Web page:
80% of what we taste, we smell; however, retronasal olfaction is still a mystery to many wine lovers. Let’s demystify it.
Published February 27, 2023
I’m often surprised how little is known about the importance of retronasal olfaction in our wine tasting experience.
I was on a call with a reporter writing a piece on how to help people improve their wine-tasting skills.
Isn't it my mission in this world? Well, one of them, for sure.
What struck me, once again, was the realization that serious wine people didn't know that 80% of what we taste, we smell.
If this is your situation, know you’re not alone. I wrote this article to give you the full picture of what happens when you have a sip of wine.
When you smell a glass of wine, wine aromas reach your nose directly - what scientists call orthonasal olfaction. However, when you take a sip, wine aromas will reach your nose indirectly through the retronasal passage, as shown in this image.
Difficult to understand?
Here’s a short video showing you how you can experience retronasal olfaction with a simple trick.
A 2021 scientific study highlighted what happens when wine is in your mouth. I share the researchers' explanations in this video, and I summarize the main points below the video.
The study describes the four ways wine aroma compounds can reach your nose through retronasal olfaction.
1-Breathing in and out
When you breathe in and out, the airflow will carry the free aroma compounds through the retronasal passage to reach your olfactory receptors, as I described in the first video. This phenomenon is what we call retronasal olfaction.
2- Enzymatic action
Some wine aromas get only released once in your mouth.
The enzymes in our saliva will break down any aroma compounds bound to aroma precursors. Indeed, wine aromas come in many types: some are free to get airborne and reach your nose, and others are bound to other molecules called precursors.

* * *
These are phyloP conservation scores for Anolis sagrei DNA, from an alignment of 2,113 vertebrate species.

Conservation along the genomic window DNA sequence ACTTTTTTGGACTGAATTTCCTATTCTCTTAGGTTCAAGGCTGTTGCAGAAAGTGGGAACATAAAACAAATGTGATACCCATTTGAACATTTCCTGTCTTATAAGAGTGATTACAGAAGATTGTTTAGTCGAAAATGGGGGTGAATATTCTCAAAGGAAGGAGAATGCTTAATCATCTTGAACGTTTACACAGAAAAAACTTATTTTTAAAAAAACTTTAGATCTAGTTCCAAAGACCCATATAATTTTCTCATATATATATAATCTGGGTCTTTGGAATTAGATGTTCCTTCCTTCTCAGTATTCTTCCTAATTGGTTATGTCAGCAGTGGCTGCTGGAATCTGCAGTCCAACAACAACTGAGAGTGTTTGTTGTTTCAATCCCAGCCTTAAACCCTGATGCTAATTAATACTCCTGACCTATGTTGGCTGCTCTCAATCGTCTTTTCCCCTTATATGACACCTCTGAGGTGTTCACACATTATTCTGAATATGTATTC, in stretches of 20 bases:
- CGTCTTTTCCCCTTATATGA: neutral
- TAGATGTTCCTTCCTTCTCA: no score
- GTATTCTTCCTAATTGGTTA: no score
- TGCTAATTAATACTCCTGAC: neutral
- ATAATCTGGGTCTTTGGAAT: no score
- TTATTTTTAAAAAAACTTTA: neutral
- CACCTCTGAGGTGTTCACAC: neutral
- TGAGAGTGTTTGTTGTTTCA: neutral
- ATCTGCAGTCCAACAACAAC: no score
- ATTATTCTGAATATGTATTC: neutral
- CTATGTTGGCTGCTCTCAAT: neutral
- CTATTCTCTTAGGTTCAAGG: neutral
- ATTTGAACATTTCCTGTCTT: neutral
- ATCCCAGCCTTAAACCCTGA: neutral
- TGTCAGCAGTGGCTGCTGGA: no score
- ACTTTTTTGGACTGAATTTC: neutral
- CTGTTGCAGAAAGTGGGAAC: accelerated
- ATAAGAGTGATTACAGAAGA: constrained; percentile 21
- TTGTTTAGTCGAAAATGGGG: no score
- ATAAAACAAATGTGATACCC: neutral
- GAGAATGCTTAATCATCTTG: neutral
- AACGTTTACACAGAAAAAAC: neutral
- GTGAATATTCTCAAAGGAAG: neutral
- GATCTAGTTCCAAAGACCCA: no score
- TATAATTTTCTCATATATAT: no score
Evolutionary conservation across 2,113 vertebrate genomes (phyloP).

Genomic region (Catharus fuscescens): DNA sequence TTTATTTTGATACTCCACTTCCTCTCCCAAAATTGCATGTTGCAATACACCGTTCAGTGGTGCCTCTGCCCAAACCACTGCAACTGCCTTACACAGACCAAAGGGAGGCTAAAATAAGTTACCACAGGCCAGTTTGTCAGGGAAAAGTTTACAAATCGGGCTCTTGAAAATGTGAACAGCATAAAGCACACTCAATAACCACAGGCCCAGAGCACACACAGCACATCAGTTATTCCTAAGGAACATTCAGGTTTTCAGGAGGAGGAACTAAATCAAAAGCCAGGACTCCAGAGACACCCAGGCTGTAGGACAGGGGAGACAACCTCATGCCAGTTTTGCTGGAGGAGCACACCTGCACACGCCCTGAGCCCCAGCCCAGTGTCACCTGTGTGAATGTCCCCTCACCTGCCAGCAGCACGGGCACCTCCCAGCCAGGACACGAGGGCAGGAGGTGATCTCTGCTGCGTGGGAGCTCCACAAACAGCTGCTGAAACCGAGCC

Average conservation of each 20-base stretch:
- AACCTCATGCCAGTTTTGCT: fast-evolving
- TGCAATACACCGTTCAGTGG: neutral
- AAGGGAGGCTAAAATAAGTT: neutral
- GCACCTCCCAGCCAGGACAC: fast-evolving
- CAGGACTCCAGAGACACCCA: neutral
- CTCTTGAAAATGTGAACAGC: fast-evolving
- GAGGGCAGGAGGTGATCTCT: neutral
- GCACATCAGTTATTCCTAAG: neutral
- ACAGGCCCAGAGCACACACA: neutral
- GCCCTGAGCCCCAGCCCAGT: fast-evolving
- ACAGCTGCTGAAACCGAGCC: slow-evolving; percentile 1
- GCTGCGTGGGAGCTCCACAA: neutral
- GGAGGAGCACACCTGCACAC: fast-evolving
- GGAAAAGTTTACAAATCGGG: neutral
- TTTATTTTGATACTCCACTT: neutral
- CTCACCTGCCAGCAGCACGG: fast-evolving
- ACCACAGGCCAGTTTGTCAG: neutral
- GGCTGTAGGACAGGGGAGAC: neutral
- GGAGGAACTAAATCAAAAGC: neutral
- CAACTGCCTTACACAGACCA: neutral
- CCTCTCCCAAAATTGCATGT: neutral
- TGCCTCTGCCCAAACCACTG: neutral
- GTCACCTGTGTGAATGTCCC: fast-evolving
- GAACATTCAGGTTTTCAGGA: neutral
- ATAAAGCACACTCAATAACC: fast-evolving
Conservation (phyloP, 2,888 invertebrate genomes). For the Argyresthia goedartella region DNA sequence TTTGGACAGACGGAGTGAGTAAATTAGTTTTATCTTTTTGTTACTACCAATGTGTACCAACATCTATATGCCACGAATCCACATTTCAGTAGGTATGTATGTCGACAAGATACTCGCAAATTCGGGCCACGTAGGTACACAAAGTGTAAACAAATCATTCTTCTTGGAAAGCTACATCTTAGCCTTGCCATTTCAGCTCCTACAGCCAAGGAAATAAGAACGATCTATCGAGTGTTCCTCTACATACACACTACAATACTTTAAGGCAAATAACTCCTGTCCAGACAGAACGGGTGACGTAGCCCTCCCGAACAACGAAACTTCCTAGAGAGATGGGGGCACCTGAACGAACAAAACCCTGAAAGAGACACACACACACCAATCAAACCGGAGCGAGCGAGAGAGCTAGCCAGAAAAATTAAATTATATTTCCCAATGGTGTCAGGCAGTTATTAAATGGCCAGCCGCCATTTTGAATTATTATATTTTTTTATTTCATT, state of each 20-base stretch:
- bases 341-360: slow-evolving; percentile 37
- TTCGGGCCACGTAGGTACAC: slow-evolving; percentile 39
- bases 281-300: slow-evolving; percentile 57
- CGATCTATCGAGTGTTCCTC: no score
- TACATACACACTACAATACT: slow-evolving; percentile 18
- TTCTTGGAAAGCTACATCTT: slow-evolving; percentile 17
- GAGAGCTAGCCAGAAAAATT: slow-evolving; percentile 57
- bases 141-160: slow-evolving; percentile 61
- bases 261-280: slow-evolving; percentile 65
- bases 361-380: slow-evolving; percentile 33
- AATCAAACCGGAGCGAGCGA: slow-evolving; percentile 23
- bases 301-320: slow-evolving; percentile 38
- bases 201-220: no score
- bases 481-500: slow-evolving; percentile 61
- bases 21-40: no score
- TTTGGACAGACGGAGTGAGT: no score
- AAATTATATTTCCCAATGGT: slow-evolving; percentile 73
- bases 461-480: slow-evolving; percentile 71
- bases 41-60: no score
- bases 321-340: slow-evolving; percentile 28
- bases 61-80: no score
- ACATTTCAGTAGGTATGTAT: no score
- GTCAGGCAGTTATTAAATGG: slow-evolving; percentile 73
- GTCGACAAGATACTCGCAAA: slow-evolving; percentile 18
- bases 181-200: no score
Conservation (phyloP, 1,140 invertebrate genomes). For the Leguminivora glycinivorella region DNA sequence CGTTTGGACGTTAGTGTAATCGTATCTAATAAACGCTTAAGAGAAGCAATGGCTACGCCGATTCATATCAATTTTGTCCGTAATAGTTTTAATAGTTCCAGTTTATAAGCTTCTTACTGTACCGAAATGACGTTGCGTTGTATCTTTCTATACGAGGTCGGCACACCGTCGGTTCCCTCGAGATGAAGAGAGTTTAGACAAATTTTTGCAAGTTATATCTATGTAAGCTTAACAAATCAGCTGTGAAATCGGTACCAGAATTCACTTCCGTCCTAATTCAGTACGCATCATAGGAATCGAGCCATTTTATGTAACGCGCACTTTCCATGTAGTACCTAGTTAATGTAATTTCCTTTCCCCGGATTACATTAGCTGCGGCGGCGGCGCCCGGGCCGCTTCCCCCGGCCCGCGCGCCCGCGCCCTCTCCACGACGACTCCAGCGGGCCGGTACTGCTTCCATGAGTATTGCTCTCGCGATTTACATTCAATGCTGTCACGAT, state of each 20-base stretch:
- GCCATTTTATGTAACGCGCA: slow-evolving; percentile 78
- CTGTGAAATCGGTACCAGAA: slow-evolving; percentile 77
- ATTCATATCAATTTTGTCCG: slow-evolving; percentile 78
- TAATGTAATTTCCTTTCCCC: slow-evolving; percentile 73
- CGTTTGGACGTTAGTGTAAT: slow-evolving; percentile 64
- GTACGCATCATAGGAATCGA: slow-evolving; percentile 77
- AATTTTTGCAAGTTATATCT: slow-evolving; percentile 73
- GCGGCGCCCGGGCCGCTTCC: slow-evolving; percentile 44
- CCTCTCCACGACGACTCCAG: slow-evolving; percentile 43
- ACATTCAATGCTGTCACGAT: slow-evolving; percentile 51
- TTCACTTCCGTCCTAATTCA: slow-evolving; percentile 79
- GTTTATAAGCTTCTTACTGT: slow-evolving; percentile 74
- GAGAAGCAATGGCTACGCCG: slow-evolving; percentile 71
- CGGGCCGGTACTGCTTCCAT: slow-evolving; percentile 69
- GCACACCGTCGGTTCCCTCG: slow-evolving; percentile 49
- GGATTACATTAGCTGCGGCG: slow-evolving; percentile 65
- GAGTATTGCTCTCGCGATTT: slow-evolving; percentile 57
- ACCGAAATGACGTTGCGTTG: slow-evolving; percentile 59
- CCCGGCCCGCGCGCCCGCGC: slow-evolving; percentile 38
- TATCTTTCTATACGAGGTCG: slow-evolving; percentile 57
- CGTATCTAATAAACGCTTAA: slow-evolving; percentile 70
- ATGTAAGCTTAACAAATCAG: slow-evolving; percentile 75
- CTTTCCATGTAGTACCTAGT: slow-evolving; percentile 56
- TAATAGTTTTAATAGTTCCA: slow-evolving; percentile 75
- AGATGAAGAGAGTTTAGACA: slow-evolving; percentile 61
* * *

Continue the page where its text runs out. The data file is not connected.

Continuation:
The saliva enzymes will activate the reaction releasing the bound aroma compounds in your mouth.
This is why sometimes you don't perceive the same aromas that you have smelled because those aromas are bound when you smell and have no odors, but then are released in your mouth, thanks to the saliva action.
3- Microbial activity
The activity of microbes, usually present in our mouth cavity, can also help release the aroma compounds bound to the precursor molecules.
4- Absorption and resorption
Some aroma compounds tend to be absorbed by your mucosa, the cells of your mouth epithelium. But, after you swallow, these absorbed aroma compounds are let go, explaining some aromas' aromatic persistence
You don’t perceive them when the wine is in your mouth because they are bound and unable to get airborne to teach your nose. They get freed once you swallow and take a breath.
This graphic illustrates the four ways aroma compounds get released in your mouth and is the one I commented in the video.
These four factors contribute to releasing certain aroma compounds in the mouth that you might not perceive directly from smelling in your glass. However, I understand that it’s difficult to realize, even for knowledgeable wine enthusiasts.
In the video, one of my students asked this question when I explained retronasal olfaction.
“I completely understand, you know, the saliva breaking down and the mucosa and everything. So it releases additional aromas you can't detect on the nose itself. But when you have the saliva proteins in the mucosa breaking down the aromas, is it still your nose detecting? Are you tasting the aroma or are you smelling the aroma?”
“I agree the explanation is a bit technical, but indeed we’re smelling through our mouth retronasal passage."
“But it's in your mouth, but you're smelling it?
"Because you can really only taste like the bitter, sour, or sweet. So you can't taste leather or tangerine when you start describing wine in your mouth, but you're smelling it."
Like the wine magazine reporter, my student, a WSET Level 3 candidate, never realized the importance of retronasal olfaction. Even when we have a cold and can’t smell a thing, we often complain that our food or wine is bland, without any flavors.
The fact is that in our everyday language, we abuse the word taste to include many different sensory perceptions: the basic tastes perceived on the tongue and other organs (acid, sweet, salty, and umami), the physical sensations like the heat of alcohol and dryness caused by tannins, and the aromatic perceptions I just described.
Is this concept of retronasal olfaction new to you?
Contact me if you have any questions about improving your tasting skills. I’d love to help you.